One of the benefits of having a store that offers new and pre-owned items is that we get to see a huge variety of wonderful watches. Not just the ones by the famous makers that get our blood pumping (but it helps), but the the ones that come to us with a tale to tell. I often wish I had more time to delve into the personal history of these particular pieces as they would make for great stories. Here’s my foray into PBS’s Antique Roadshow (and I’m proud to be a sponsor).
There are many items that fall into the “family heirloom” category. It could be a book, or a signature from a famous baseball player. It could be a chippendale chair, a stuffed animal or a vintage car. But what intrigues me most are those watches that were carried or worn by the family member of a past generation. Their diminutive nature, purposefulness and life.... the ticking, manual engagement that was (and is still) required, is so full of personality. These timepieces were, for the most part, monies well spent….an investment and a faith in the future. The general consensus could be deemed reasonable then as it is today: “Pay for quality and it will repay you with longevity.” Once in awhile, I’ve purchased a tool for my trade and been wholeheartedly disappointed at its quality. Would this be something I’d want to pass along to my next apprentice? No. But a tool with great attention to detail and understanding of purpose, yes! Such are the watches that are well made… be they from the early 1900’s or the early 2000’s. You get what you pay for.
Two watches came into the shop last week under totally different circumstances, but both with customers in need. The first was a wonderfully well-preserved Rolex Red Submariner, in immaculate condition with (according to the original purchaser) all the goodies: box, papers, receipts etc... It was graduation weekend at Montana State University and the mother was having the ca. 1970’s Rolex fitted to her graduate’s wrist. We were MOST happy to oblige. As their emotions made clear, the passing on of this timepiece was significant to both the mother and her son. The second watch came in and it blew me away: a Patek Philippe pocket watch. This particular piece was a minute repeater with a split second chronograph. I was only asked for a rough valuation and a lesson on its operation. It just so happened that the customer’s elder relation was in the horse racing business and the following day was significant race - nostalgia hard at work. Two pieces each worth significantly more than my 3 year old truck, brought into my business for my expertise. I’m privileged to be entrusted with adjusting and appraising such items.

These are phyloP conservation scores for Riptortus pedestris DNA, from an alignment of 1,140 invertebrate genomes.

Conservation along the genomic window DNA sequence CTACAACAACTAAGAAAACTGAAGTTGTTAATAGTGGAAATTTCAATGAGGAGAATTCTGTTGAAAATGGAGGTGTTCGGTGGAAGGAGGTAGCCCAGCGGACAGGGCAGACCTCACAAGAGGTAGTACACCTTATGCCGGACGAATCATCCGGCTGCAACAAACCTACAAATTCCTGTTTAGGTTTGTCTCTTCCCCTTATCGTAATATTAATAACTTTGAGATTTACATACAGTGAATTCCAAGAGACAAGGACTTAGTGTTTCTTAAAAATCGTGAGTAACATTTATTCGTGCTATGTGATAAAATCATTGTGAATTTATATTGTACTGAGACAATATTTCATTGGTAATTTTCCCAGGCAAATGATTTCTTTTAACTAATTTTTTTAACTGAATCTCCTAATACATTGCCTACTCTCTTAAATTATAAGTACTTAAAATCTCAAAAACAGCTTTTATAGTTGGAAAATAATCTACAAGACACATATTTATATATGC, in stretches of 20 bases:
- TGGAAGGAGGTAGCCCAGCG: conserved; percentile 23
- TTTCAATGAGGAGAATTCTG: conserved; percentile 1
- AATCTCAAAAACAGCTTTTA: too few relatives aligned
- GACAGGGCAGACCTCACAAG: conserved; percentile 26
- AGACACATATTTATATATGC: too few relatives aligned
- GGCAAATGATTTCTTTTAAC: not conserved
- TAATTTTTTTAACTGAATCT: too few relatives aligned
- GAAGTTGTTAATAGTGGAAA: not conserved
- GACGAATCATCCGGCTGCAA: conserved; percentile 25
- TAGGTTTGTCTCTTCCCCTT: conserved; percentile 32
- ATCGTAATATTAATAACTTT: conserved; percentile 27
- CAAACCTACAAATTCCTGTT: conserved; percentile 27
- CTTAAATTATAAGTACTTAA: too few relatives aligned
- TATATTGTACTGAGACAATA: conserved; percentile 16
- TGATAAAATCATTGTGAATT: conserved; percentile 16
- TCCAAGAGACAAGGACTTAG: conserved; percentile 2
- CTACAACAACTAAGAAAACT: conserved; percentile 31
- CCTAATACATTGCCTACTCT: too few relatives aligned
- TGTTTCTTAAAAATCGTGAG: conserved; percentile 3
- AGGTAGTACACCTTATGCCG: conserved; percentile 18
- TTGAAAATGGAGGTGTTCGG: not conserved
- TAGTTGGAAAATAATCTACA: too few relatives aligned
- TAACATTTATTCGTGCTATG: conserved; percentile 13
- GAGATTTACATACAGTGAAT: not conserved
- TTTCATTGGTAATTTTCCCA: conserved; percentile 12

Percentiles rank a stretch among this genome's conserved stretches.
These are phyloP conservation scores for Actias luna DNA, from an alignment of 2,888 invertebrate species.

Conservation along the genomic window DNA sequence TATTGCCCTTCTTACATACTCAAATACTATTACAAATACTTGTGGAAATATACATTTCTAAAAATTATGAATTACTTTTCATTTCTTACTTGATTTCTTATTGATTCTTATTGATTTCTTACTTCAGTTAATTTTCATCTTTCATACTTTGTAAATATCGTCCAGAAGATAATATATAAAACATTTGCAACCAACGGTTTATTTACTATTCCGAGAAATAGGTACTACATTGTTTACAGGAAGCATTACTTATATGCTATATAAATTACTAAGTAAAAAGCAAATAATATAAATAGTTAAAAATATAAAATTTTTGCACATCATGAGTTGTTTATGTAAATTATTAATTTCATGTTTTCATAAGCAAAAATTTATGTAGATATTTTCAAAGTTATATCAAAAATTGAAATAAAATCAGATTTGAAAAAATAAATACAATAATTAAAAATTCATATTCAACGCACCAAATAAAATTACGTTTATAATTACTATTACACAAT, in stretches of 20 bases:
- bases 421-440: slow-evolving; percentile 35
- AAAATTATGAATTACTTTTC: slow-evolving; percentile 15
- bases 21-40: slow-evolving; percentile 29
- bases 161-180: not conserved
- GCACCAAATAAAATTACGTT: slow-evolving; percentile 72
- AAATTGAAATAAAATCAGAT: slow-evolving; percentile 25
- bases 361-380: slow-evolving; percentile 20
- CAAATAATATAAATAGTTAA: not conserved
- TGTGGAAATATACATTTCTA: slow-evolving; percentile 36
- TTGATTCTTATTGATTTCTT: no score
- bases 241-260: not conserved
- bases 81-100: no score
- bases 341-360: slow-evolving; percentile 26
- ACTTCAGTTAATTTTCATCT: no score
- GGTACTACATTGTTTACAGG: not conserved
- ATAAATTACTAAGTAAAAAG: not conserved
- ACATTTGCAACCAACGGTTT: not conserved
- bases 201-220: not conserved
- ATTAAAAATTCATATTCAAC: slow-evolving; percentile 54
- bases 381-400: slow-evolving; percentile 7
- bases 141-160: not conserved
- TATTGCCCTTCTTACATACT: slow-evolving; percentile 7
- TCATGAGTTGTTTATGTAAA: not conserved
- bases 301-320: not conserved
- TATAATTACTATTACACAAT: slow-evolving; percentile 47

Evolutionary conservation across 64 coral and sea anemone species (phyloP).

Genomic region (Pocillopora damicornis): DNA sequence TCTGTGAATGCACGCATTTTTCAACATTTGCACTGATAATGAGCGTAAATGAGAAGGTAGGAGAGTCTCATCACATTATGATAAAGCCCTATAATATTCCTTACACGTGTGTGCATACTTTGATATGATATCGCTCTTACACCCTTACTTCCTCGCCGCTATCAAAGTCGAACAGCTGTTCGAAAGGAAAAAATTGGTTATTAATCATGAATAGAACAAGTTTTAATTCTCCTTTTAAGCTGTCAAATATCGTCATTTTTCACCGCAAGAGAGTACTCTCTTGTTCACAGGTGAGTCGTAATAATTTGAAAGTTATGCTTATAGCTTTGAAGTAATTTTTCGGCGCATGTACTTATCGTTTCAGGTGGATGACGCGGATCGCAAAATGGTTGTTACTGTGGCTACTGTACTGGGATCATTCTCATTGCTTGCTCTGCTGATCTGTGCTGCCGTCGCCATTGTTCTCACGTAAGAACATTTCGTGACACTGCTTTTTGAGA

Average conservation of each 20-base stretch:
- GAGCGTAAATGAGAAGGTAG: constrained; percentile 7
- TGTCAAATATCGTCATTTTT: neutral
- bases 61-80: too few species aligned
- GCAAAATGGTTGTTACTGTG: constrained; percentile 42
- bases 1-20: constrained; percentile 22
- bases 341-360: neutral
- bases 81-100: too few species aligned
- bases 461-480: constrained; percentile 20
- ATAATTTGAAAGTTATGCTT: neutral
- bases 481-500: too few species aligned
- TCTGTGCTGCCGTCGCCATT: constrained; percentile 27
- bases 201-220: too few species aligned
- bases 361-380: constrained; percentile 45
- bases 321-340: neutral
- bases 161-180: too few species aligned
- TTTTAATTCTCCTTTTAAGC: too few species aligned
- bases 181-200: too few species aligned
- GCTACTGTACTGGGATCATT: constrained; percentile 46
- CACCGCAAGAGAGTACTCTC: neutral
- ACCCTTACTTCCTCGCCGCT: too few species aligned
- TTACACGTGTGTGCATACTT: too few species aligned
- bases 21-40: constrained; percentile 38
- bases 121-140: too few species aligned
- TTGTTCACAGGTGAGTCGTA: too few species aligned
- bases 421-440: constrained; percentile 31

Both of these pieces were mechanical, utilitarian, artistic and horological masterpieces of their day, and both were resurrected for a new life experience. A college graduation present purchased new in the 1970’s now offered to a deserving student and a descendant of a well deserving horse racing individual who might be celebrating an anniversary equine race. Who really knows what these pieces mean to the givers or the recipients….but it is the fact that they are passed down, as symbols of all that they meant to the original owner.